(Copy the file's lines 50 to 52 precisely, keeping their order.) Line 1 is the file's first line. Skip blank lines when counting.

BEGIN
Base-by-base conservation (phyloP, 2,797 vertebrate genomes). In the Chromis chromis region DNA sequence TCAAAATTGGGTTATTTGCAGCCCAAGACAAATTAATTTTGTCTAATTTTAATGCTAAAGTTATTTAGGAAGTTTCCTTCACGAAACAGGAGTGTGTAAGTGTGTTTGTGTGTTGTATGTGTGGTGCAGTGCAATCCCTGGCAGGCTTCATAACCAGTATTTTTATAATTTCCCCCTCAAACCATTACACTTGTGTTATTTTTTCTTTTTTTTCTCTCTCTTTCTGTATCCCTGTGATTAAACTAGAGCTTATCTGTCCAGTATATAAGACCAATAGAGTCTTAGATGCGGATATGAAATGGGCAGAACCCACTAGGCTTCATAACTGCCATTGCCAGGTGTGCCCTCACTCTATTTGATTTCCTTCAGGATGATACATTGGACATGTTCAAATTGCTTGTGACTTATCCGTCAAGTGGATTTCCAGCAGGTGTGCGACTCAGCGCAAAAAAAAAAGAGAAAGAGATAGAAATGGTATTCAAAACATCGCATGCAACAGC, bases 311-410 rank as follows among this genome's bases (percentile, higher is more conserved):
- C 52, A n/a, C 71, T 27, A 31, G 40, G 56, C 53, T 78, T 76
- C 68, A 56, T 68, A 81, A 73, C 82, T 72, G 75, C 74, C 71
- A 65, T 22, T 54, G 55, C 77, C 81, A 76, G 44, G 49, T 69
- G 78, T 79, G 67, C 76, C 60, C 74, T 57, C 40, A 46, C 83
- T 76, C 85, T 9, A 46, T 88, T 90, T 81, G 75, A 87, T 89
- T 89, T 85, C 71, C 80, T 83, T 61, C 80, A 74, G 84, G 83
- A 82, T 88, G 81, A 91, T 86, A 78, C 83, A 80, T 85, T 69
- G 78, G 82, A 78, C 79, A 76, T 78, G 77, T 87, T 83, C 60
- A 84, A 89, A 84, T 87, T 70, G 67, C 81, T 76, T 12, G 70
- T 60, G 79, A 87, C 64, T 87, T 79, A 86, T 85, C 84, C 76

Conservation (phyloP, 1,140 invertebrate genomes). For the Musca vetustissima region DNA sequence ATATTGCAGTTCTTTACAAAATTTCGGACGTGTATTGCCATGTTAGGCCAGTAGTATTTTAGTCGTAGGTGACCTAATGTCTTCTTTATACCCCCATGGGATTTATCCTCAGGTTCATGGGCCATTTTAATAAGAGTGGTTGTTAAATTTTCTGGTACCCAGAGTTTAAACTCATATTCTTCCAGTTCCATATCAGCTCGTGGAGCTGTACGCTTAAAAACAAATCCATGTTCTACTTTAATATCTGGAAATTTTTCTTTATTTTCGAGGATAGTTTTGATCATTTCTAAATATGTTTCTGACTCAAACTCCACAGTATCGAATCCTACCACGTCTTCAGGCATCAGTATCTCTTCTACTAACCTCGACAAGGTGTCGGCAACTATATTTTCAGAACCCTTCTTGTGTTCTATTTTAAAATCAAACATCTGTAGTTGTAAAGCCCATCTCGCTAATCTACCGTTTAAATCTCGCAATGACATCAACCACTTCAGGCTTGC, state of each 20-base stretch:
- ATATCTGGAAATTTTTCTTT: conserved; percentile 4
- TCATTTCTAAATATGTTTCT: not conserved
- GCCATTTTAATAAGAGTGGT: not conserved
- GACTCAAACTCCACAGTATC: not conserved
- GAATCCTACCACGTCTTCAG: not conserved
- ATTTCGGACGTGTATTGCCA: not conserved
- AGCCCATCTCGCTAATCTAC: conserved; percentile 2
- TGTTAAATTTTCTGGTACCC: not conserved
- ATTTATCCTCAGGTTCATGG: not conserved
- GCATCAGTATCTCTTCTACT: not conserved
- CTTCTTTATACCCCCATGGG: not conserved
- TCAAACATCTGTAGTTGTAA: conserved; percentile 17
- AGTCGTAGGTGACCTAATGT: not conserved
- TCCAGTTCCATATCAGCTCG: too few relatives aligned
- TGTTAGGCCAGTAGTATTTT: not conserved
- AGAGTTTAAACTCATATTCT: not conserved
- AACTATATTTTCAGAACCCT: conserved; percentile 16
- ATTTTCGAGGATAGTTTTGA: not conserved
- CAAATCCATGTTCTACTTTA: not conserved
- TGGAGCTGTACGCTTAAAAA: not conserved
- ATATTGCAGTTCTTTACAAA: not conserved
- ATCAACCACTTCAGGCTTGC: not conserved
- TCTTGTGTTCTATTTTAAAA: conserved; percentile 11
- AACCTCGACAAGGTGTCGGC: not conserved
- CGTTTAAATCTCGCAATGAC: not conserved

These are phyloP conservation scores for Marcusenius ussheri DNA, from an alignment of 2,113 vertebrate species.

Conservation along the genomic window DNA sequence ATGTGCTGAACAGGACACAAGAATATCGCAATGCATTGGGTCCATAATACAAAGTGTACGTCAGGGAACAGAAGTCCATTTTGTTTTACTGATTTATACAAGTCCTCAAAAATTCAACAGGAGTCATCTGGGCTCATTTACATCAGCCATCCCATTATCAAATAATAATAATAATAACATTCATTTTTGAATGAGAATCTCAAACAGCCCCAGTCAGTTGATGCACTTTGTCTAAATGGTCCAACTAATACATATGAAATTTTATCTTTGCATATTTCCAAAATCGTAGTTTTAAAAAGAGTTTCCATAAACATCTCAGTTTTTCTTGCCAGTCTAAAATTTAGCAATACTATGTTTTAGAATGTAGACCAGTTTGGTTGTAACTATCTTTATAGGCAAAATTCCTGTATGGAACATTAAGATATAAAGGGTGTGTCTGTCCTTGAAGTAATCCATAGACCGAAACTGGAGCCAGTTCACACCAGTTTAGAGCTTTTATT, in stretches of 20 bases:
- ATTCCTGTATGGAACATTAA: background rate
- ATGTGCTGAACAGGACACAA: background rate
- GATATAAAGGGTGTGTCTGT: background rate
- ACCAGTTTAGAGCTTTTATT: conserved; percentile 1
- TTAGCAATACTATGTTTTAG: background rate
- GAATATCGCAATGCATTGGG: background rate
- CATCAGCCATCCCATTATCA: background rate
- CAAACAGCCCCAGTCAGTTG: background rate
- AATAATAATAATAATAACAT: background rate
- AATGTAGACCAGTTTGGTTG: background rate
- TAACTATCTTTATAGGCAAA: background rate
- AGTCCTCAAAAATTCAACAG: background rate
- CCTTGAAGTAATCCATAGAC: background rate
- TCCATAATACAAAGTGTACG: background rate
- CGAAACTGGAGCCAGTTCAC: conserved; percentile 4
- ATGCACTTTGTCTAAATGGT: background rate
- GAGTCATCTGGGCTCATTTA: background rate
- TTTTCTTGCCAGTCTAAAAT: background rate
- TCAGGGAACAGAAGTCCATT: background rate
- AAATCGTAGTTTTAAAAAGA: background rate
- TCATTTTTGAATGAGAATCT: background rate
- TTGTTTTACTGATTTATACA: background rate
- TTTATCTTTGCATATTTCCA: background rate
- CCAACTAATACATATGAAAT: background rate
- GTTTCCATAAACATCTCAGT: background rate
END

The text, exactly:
- TAACTATCTTTATAGGCAAA: background rate
- AGTCCTCAAAAATTCAACAG: background rate
- CCTTGAAGTAATCCATAGAC: background rate